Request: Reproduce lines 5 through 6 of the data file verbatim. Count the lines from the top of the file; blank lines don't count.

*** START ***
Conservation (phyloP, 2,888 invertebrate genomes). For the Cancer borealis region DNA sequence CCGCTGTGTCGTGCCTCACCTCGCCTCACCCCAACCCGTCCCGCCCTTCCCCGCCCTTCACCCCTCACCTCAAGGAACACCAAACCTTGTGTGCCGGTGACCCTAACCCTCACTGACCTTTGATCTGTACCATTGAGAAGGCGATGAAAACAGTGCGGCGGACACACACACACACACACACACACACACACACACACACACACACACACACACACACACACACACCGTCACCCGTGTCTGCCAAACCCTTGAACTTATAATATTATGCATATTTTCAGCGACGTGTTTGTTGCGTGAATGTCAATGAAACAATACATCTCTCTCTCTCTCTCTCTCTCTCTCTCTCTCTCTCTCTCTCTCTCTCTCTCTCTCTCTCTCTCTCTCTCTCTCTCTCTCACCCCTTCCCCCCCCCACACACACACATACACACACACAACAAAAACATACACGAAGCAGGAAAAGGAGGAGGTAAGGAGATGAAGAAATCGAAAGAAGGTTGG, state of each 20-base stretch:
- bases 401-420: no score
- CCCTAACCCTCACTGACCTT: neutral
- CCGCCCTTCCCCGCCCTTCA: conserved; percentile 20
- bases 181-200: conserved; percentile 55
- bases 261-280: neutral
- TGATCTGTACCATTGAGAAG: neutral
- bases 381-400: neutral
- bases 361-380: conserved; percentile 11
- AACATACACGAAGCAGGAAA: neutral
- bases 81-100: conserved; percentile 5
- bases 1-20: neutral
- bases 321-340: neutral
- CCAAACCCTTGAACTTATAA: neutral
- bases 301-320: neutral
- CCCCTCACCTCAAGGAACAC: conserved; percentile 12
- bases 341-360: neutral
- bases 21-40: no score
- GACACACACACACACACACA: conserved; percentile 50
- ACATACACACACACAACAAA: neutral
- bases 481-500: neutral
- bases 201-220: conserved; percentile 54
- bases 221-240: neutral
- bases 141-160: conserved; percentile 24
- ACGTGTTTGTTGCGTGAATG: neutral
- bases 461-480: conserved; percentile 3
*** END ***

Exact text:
- bases 181-200: conserved; percentile 55
- bases 261-280: neutral